Home Secretary says enabling security services to monitor our web communications is vital to catch criminals but is it just another invasion of our civil liberties?
The Home Secretary is defending government plans to enable security services to monitor the public’s email, telephone calls and social media communications.
Theresa May says increasing the powers of security services is vital to catch paedophiles, terrorists and other criminals who use the web to lure their victims.
But privacy campaigners, internet companies and politicians have heavily criticised the proposals which will monitor emails and social media used by the British public.
Downing Street insists only data including times, dates, names and addresses will be monitored, not the content of communications.
‘Such data has been used in every security service terrorism investigation and 95 per cent of serious organised crime investigations over the last 10 years,’ says the Home Secretary as she insists ordinary people have nothing to fear.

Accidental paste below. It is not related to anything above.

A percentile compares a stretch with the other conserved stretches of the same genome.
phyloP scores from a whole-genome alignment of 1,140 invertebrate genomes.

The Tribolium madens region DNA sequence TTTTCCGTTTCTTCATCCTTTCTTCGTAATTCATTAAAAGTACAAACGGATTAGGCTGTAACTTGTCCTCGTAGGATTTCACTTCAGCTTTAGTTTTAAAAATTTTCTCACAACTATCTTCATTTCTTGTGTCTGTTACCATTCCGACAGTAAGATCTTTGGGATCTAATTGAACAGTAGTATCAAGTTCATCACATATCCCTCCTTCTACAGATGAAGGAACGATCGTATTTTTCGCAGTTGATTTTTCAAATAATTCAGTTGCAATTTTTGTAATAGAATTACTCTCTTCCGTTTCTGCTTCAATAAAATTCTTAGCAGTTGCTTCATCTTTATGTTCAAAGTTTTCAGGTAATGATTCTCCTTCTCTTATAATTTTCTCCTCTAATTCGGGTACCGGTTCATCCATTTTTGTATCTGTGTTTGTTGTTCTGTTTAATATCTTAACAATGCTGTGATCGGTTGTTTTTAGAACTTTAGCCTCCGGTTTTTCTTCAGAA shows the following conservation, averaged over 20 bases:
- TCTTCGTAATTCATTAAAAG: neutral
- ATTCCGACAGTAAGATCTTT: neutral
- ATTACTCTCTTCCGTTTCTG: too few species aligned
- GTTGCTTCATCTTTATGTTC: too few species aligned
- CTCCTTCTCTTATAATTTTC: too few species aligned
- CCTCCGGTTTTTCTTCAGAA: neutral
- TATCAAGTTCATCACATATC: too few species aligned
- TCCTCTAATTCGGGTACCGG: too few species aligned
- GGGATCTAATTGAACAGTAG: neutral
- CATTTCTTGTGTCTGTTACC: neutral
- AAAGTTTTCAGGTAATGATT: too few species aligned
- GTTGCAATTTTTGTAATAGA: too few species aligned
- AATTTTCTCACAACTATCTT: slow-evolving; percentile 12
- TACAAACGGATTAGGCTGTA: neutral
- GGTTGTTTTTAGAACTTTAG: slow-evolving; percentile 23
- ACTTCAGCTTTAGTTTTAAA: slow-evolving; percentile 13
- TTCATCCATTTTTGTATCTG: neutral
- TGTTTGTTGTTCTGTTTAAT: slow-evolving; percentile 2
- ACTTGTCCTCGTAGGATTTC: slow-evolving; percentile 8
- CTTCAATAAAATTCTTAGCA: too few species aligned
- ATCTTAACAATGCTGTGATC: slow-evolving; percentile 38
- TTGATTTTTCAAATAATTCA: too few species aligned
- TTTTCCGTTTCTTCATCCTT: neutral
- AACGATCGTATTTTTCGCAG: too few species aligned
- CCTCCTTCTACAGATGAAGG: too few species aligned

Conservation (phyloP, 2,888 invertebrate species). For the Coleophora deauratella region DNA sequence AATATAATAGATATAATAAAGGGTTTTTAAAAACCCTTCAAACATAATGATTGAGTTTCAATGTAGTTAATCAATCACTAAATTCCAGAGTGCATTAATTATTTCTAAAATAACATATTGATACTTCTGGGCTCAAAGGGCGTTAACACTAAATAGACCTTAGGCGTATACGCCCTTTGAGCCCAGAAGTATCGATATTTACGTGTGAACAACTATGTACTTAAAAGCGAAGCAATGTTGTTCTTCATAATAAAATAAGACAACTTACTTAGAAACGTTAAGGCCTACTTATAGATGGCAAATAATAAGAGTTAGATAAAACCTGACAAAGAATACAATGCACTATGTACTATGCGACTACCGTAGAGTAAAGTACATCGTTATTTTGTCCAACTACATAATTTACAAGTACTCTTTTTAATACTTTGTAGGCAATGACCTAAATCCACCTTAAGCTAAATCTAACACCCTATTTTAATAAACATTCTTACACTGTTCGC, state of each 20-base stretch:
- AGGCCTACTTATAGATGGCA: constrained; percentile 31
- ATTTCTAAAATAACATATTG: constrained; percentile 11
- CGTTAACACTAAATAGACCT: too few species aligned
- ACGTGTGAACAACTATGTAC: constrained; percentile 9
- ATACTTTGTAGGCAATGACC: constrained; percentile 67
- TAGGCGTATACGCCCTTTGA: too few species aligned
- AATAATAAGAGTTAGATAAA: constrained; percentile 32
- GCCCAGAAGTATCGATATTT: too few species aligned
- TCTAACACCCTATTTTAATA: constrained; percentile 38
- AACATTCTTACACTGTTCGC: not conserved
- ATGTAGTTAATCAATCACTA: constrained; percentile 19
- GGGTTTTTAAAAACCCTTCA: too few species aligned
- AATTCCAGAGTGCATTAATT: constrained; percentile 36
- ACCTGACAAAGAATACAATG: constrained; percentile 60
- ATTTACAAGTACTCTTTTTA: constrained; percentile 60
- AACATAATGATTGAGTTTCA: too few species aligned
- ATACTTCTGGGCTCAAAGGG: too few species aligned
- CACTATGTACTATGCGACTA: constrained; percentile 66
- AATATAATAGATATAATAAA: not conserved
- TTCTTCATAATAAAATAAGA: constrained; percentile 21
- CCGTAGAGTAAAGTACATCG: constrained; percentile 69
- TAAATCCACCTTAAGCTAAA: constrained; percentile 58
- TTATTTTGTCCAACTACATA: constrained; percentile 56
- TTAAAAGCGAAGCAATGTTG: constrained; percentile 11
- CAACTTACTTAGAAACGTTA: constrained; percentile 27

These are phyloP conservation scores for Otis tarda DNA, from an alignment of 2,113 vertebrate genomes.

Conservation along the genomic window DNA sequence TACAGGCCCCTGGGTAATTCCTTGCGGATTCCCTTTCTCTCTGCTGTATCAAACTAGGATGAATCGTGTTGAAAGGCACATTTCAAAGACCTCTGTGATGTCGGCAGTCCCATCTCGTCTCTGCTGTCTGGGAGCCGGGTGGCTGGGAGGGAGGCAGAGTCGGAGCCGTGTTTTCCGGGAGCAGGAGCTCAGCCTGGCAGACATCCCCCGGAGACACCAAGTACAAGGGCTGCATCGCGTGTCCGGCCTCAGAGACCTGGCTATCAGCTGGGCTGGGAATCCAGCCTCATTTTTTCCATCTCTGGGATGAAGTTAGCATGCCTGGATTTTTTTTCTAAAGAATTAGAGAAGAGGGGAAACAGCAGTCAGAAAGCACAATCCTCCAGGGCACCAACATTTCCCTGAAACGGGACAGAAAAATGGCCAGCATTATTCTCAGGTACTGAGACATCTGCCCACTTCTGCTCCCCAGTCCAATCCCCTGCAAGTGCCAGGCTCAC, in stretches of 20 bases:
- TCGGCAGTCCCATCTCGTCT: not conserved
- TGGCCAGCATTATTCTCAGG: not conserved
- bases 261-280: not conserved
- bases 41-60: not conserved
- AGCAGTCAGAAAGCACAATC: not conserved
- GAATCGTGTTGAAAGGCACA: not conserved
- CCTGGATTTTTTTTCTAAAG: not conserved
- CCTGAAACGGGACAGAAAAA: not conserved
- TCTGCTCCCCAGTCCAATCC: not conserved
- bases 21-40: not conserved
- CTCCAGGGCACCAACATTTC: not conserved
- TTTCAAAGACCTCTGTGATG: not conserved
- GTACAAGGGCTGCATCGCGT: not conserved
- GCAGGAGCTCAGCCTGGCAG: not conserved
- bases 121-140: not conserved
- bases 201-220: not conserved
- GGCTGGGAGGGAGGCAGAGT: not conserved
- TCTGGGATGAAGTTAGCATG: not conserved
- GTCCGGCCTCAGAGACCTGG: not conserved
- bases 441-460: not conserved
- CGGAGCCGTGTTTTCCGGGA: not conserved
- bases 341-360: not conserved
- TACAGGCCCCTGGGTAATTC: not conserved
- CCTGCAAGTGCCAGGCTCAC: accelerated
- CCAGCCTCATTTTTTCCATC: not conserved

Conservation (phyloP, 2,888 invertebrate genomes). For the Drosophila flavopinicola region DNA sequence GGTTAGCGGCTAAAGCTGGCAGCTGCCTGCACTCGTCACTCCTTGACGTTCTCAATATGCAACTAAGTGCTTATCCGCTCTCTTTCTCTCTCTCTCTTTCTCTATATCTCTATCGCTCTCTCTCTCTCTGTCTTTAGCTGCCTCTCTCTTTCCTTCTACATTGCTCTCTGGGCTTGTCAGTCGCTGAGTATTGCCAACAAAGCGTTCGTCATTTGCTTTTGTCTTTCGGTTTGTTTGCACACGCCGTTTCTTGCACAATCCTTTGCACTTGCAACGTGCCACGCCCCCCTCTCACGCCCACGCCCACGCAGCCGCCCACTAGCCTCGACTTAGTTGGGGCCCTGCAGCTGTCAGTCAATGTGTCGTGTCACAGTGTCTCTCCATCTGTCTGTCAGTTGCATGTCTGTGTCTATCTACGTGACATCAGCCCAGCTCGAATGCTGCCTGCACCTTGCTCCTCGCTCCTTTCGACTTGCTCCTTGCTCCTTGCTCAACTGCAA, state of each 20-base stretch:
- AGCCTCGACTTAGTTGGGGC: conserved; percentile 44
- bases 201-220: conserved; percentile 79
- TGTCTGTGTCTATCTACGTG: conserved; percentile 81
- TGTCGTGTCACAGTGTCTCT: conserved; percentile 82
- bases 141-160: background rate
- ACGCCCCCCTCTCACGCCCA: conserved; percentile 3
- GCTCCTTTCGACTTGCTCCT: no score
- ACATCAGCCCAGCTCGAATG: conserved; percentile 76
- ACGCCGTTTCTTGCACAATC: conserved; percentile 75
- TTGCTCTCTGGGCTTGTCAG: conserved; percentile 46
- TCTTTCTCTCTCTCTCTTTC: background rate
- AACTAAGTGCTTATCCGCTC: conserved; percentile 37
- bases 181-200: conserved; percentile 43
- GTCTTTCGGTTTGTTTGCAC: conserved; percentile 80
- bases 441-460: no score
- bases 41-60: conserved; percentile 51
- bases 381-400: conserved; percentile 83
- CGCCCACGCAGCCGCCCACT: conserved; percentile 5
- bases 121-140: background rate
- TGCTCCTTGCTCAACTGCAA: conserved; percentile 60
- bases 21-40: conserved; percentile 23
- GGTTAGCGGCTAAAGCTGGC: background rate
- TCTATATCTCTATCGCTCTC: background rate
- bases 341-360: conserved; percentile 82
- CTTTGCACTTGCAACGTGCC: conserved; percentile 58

‘No one is going to be looking through ordinary people’s emails and Facebook posts,’ she says. ‘Only suspected terrorists, paedophiles or serious criminals will be investigated.’
The security minister James Brokenshire says the emphasis is on solving crime rather than snooping, but Nick Pickles, from the Big Brother Watch campaign group, says: ‘No amount of scaremongering can hide the fact that this policy is being condemned.’
‘The government has offered no justification for what is unprecedented intrusion into our lives, nor explained why promises made about civil liberties are being casually junked.’
Is web surveillance a necessary move to stay one step ahead of criminals or is it a categorical invasion of our privacy? Let Marie Claire know your thoughts by posting a comment below…